Li-Fi could arrive on smartphones in two to three years: what will it be for?

Li-Fi, a light-based wireless communication technology, has been researched for over 20 years. While a new standard, 802.11bb, is in preparation, experts expect to see consumer applications in the next few years, and even within 2 to 3 years on smartphones.

Despite having been around for over two decades, Li-Fi really came into the limelight in 2011 when the term was officially introduced. Since then, substantial research has been conducted to improve and optimize this promising technology.

In 2019, the French startup Oledcomm, a pioneer in this field, marketed Li-Fi products for the general public, including desk lamps and ceiling lights. These products have demonstrated impressive performance, achieving 60 Mbps downstream and 20 Mbps upload with only 3 ms of latency. But, as you can imagine, for the moment, Li-Fi has not yet found its audience.

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But what sets Li-Fi apart?

The main characteristic of Li-Fi is to be directional. When installed on the ceiling, only people directly below can receive the signal. So people in an adjacent office, across the street, or even downstairs can’t intercept it. This greatly increases securitywhich makes it attractive for some sensitive applications.

However, since the Li-Fi signal is limited to an illumination area and cannot pass through walls, its range is shorter than Wi-Fiusually 10 meters compared to 30 to 46 meters for Wi-Fi. This restriction can be seen both as a limitation and a strength in terms of security.

German computer scientist Harald Haas, widely considered one of the pioneers of Li-Fi, is optimistic about its future. According to him, we could see the first Li-Fi-enabled smartphones in two to three years. Negotiations are already underway with innovative mobile manufacturers to integrate this technology into their devices.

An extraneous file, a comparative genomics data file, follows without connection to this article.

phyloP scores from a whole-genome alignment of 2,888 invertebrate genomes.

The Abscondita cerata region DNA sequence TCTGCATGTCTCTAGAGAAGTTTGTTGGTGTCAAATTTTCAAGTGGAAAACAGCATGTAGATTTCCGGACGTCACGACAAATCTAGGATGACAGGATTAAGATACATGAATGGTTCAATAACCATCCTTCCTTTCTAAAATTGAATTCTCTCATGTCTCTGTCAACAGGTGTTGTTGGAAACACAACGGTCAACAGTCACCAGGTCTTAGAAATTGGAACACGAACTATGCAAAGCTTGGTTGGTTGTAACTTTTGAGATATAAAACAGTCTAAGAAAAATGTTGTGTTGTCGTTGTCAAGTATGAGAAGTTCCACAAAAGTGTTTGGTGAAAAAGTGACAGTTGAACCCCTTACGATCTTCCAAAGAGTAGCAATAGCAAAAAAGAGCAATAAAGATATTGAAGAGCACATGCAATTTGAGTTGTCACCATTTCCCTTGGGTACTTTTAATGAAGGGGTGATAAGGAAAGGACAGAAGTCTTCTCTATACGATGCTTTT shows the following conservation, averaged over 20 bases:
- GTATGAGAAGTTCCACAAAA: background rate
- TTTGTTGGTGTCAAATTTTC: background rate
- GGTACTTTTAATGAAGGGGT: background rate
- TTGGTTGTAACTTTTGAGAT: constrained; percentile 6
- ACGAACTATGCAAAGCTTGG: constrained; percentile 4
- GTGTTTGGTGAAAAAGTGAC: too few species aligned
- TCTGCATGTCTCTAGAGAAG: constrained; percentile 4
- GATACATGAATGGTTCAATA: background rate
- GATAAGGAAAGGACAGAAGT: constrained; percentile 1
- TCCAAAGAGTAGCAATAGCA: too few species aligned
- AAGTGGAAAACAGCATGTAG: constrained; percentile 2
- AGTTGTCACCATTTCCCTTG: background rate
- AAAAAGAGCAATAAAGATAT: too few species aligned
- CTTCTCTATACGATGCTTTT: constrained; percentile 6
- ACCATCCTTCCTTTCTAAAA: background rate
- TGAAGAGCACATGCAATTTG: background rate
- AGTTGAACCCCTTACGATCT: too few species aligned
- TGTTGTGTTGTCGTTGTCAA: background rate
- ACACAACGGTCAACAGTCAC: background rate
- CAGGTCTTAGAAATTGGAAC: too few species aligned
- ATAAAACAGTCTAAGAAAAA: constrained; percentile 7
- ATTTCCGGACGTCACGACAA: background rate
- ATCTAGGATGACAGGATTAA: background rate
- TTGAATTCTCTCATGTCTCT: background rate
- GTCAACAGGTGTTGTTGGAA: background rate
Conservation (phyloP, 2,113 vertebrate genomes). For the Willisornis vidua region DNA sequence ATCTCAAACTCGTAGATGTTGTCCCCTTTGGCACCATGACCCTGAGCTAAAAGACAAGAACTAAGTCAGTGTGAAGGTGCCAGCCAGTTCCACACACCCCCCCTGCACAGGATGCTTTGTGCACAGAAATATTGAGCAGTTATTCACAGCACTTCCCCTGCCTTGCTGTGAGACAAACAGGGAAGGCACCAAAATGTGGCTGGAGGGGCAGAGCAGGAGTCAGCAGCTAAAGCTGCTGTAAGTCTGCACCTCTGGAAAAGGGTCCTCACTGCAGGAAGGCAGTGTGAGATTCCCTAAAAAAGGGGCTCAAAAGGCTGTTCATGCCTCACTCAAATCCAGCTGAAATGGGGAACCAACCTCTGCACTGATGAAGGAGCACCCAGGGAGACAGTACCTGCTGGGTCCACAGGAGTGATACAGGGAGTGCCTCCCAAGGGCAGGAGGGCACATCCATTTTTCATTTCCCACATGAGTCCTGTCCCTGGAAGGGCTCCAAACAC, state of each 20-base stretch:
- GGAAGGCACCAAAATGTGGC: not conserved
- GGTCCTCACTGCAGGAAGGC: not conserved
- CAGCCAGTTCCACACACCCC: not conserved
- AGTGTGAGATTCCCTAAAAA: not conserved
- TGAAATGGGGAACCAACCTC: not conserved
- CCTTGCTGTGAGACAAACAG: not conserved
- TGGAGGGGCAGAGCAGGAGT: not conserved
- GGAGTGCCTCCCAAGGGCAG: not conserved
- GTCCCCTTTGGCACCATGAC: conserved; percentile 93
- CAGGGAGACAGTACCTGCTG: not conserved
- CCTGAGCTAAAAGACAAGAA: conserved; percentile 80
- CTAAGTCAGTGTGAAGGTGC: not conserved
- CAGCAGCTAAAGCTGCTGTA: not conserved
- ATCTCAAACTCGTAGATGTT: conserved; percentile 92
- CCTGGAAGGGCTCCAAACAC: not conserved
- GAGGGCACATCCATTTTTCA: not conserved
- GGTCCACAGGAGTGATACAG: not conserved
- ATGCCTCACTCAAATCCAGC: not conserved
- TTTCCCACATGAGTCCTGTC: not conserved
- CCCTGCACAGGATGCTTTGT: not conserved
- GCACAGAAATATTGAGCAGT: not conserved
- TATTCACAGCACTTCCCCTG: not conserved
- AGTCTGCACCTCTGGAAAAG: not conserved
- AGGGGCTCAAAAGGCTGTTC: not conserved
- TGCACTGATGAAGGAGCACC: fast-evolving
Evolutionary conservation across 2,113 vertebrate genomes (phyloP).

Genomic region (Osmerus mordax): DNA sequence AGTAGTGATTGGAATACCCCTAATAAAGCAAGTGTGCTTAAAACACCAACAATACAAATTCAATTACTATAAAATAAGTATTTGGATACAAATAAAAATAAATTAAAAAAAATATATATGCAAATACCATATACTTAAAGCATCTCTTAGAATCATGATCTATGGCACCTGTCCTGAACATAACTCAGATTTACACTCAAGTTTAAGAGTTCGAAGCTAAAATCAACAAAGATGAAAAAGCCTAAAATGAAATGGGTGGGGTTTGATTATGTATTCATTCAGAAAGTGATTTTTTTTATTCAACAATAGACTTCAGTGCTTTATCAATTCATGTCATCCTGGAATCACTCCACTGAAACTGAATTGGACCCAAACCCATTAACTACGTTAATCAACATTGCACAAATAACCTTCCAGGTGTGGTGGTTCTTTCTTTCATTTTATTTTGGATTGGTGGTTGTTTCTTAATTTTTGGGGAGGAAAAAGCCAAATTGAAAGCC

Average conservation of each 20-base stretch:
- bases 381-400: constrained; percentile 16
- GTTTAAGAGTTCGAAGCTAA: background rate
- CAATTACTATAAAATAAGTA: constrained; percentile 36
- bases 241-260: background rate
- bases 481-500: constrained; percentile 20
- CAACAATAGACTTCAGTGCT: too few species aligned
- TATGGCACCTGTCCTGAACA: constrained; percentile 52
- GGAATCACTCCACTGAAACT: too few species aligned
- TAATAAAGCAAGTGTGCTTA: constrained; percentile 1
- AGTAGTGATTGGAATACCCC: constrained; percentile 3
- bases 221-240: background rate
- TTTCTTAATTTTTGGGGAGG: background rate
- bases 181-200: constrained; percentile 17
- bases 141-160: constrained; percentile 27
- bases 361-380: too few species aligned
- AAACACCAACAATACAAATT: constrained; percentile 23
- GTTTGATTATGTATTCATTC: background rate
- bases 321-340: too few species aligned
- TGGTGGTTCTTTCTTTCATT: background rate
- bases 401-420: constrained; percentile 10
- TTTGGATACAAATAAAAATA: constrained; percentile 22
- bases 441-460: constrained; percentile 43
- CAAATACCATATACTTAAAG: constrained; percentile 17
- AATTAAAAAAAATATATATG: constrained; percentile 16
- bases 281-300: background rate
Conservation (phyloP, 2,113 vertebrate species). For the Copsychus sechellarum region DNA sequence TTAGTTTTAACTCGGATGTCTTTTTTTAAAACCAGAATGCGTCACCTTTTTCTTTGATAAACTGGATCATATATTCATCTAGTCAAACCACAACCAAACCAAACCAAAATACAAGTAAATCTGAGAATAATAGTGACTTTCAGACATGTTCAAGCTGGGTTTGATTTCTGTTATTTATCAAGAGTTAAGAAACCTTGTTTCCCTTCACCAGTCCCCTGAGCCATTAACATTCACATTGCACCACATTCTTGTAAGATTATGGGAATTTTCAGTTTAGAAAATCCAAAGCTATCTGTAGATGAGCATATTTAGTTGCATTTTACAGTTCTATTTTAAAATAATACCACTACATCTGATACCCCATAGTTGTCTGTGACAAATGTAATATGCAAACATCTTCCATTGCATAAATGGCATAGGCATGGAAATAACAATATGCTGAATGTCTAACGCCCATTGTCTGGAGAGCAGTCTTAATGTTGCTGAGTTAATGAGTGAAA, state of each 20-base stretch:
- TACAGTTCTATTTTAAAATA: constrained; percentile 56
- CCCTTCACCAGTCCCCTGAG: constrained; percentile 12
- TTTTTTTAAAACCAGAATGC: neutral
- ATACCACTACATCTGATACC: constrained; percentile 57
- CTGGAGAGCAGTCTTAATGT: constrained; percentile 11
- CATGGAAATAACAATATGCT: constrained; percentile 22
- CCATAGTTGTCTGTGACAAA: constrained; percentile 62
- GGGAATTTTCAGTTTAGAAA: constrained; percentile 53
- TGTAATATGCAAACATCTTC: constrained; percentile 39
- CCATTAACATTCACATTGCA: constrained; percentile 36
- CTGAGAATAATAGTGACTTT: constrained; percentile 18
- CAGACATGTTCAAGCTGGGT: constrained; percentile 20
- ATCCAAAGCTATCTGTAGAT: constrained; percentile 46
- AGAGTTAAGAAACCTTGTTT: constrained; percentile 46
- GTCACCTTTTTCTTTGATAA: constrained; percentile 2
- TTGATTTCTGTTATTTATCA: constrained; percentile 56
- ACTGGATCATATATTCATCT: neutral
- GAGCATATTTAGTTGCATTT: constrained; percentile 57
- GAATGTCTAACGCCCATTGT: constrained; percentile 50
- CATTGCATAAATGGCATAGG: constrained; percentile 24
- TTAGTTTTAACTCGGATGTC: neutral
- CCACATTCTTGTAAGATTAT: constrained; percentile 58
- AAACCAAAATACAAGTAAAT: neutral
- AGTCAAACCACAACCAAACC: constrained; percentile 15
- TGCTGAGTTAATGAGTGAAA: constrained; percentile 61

Harald Haas said: Instead of a third or fourth camera, it would be a real innovation “. Rumors have even mentioned that the Chinese manufacturer Oppo is about to launch a smartphone capable of capturing a Li-Fi signal of up to 8 or 10 Gb / s. In theory, Li-Fi can be as fast as Wi-Fi, reaching transmission speeds of up to 224 Gb/s, although these speeds are currently only achievable under laboratory conditions for the moment.

However, Li-Fi presents technical challenges. The sensor must have a 24 degree field of view and a direct line of sight to the transmitter to function properly. This requires special attention to the alignment of the device, which can be a drawback in certain situations.

For Li-Fi to become a mainstream communication technology, the establishment of a new standard is necessary. This standard, called 802.11bbis being developed by a working group at theInstitute of Electrical and Electronics Engineers (IEEE). The adoption of this standard is planned for this year.

Limited use, but a supplement that could prove effective

Although the promise of Li-Fi is undeniable, it is crucial to understand that, due to its characteristics, its application will nevertheless remain limited. The limited range of Li-Fi, its inability to pass through walls, and the need for a direct line of sight between the transmitter and the receiver are factors that hinder its large-scale deployment.

However, far from being a total substitute for Wi-Fi or 4G/5G, Li-Fi could in fact prove to be a very effective complement to these existing technologies. Its ability to offer higher connection speeds in confined areas could be very useful in environments such as offices, hospitals, or industries where data security is a priority.

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